Selling for the Peace Builder

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The sales process for a peace builder in the market is tangled with impressions, ideas, concepts, and intuitions the peace builder has in their head about every sales film, sales call, and selling situation they’ve ever encountered. 

To close in the open market, where noise and multiple messages reign, the peace builder must get comfortable with establishing their value in the market early. The struggle for the savvy peace builder is how to find clients who will pay (marketing) and then how to “close” them ethically (sales).

Salesmanship is relational in nature. In order to “sell” peace, the peace builder must champion peace. This requires a changing in the thinking of the peace builder around the sales process. The second step after marketing then becomes, not the “ask,” but the process of building a fulcrum to demonstrate value, and leveraging that fulcrum to grow the revenues of relationship, trust, and money.

One way for the peace builder to sell ethically is to build a fulcrum (from Seth Godin and his book Free Prize Inside) and become a champion of peace. Through such a process, the peace builder becomes the “free prize” inside the value added to the client.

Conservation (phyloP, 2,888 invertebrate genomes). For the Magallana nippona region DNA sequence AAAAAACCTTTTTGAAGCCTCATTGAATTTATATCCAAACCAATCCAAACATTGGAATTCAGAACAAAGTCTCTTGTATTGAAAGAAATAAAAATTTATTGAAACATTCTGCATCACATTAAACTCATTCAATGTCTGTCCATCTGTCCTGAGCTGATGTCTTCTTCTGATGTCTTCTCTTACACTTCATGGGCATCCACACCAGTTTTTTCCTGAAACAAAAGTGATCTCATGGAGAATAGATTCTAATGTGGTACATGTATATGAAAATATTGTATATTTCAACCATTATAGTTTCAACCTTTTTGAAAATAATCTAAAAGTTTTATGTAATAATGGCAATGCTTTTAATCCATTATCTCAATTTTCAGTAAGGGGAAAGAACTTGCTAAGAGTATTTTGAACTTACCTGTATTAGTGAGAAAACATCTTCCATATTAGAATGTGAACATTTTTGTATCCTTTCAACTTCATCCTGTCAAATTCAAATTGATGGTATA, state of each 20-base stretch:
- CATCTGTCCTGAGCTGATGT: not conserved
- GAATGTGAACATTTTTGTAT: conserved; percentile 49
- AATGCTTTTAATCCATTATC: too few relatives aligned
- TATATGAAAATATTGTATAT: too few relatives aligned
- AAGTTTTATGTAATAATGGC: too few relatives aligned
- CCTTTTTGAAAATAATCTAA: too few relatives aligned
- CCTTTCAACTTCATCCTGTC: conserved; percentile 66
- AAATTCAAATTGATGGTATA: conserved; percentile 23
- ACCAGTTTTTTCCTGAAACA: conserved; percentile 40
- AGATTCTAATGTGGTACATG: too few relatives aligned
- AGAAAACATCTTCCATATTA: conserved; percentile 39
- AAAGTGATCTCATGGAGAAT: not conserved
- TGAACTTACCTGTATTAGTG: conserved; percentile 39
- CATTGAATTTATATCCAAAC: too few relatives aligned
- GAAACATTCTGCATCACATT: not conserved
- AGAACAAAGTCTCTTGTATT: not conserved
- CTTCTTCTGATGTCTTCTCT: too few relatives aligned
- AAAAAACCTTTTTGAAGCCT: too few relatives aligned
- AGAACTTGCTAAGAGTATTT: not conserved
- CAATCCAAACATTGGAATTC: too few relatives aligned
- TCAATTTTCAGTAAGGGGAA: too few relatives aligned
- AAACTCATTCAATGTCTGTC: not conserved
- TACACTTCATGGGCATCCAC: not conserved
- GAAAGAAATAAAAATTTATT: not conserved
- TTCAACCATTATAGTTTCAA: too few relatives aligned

The steps in building a sales fulcrum involve:

Determine if the customer you’re selling to as a peace builder thinks the work of building peace is worth doing.

Determine if the customer you’re selling to as a peace builder thinks that you are the person to build that peace.

Determine if the customer you’re selling to as a peace builder believes that the outcomes of work of building peace provide an added benefit to them, their organization, or their lives.

These steps are hard for the peace builder, because they are based in assumptions, ideas, and a worldview that is unproveable, unknowable, and unquantifiable, until after the work of building peace is already in progress—or already completed.

This is why building the fulcrum should be front and center of any peace builder’s sales process. Many peace builders get caught up in the easy part (creating the product (i.e. early, mid, or late stage intervention) that the client in conflict can use); or get focused on talking about the unpleasant part (entering structures (i.e. families, companies, schools) from the outside w/no leverage or trust to build a fulcrum); while avoiding the hard part (building a fulcrum in spite of rejection, hopelessness, or the inability to close clients).

All peace building, from negotiation to mediation and every intervention at every stage in between, is built on needing other people to act. 

When you need other people, you must leverage them. 

What they think matters. 

What they think about you matters.

What they think about peace and peace building matters.

Questions or feedback about this?  Write to me at or connect with me via Twitter @Sorrells79 or check out my Facebook Business page and leave a comment there, or message me on LinkedIn.

By Jesan Sorrell


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